Because many patients with nonfocal symptoms have abnormal neuroimaging, the American College of Emergency Physicians recommends head CT for all patients who present to the emergency department with a first seizure.7,11 However, stable patients who have returned to baseline neurologic status may be discharged and scheduled for outpatient neuroimaging if follow-up can be ensured.11

Among patients who do not present to (or who are not evaluated in) the emergency department, outpatient neuroimaging after a first nonfebrile seizure is recommended for adults because of its substantial yield of detecting abnormalities that change management (10 percent).26 In children, however, it is recommended only in those younger than one year and in those with cognitive or motor developmental delay, unexplained neurologic abnormalities, a history of focal seizures, or findings on electroencephalography (EEG) that are incompatible with benign partial epilepsy of childhood or primary generalized epilepsy.27 Magnetic resonance imaging is generally the preferred imaging modality because it is more sensitive than CT at detecting intrinsic brain tumors, stroke, focal cortical dysplasia, mesial temporal sclerosis, vascular malformations, and cerebral dysgenesis.2629 EEG and magnetic resonance imaging, combined with a clinical evaluation, may additionally lead to the diagnosis of an electroclinical syndrome.5,17,29


Laboratory investigations should be tailored to the individual patient and driven primarily by findings from the history and physical examination.26,27,30 For example, a serum glucose level should be ordered for a patient with diabetes mellitus, and a comprehensive metabolic panel and ammonia level should be ordered for a patient with cirrhosis. Because an underlying seizure focus may be unmasked by the physiologic stress of pregnancy, a pregnancy test should be ordered for women of childbearing age.31 To distinguish seizures from psychogenic nonepileptic events, an elevated serum prolactin level (at least two times the baseline value) measured 10 to 20 minutes after an event is moderately sensitive and highly specific for generalized tonic-clonic seizures and focal seizures with altered consciousness.32 For healthy adult patients who have recovered and returned to their baseline neurologic status, the American College of Emergency Physicians recommends checking serum glucose and sodium levels because these are common disturbances that may be present in the absence of any other findings.11,31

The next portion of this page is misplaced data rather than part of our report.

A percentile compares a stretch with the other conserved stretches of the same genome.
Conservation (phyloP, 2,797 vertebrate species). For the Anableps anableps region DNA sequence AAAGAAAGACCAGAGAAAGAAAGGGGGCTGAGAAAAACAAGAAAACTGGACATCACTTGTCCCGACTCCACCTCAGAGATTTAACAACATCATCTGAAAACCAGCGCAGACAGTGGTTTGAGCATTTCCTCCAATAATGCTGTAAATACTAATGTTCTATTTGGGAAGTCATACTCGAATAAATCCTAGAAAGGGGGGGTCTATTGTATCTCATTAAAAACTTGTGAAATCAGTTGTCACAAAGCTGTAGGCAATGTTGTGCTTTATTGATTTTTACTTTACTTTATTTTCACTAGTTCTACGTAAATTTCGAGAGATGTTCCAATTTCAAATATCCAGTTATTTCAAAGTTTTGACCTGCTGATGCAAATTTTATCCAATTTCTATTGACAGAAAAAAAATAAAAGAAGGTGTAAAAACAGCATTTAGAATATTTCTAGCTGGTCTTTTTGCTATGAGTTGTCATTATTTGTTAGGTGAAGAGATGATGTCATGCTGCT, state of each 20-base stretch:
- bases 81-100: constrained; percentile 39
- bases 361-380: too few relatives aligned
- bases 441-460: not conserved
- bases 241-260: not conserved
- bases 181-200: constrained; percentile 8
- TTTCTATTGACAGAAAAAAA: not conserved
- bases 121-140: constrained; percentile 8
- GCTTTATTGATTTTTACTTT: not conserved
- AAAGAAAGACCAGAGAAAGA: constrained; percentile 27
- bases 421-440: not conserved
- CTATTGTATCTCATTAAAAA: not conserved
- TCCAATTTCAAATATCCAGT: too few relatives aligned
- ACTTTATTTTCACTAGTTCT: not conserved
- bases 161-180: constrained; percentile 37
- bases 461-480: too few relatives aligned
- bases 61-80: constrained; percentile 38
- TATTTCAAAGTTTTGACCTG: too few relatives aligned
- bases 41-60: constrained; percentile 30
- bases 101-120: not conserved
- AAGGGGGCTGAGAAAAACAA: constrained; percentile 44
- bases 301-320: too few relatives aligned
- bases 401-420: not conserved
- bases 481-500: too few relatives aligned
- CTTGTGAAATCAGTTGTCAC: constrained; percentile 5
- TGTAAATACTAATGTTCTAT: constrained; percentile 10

Lumbar puncture is not routinely indicated after a first seizure, but should be performed if there is concern about central nervous system infection after obtaining negative head CT results.26,27 Infection should be suspected in patients with fever, meningeal signs, lethargy, toxic appearance, and persistent confusion, and in immunocompromised patients with or without other signs or symptoms.7,11,33 In patients with severe, persistent, thunderclap headaches that are different from usual headaches, lumbar puncture should be performed if head CT results are negative to rule out aneurysmal subarachnoid hemorrhage, which requires urgent neurosurgical intervention.


EEG should be performed in all patients with suspected seizures of unknown etiology (e.g., unprovoked seizures).26,27 Epileptiform abnormalities are detected in 29 percent of adults and 59 percent of children with new-onset seizures.26,29 EEG does not generally need to be obtained in the emergency department unless there is concern about nonconvulsive status epilepticus or ongoing seizures in a pharmacologically paralyzed or comatose patient.8,31 EEG can detect focal lesions not visible with neuroimaging and show epileptiform findings that allow diagnosis of particular epilepsy syndromes.31,34 EEG-detected abnormalities may also be associated with a significantly higher risk of seizure recurrence, which may have implications for treatment.35,36 Ideally, EEG should be obtained 24 to 48 hours after the seizure, should be performed using hyperventilation/photic stimulation, and should capture asleep and awake states because these measures increase the likelihood of detecting abnormalities.27,29,35,37 If initial EEG findings are negative and clinical suspicion for epilepsy is high, sleep-deprived EEG is beneficial. This test detects abnormalities in 21 to 35 percent of patients with initially normal EEG findings, with the highest yield in the first three days after the seizure.29,38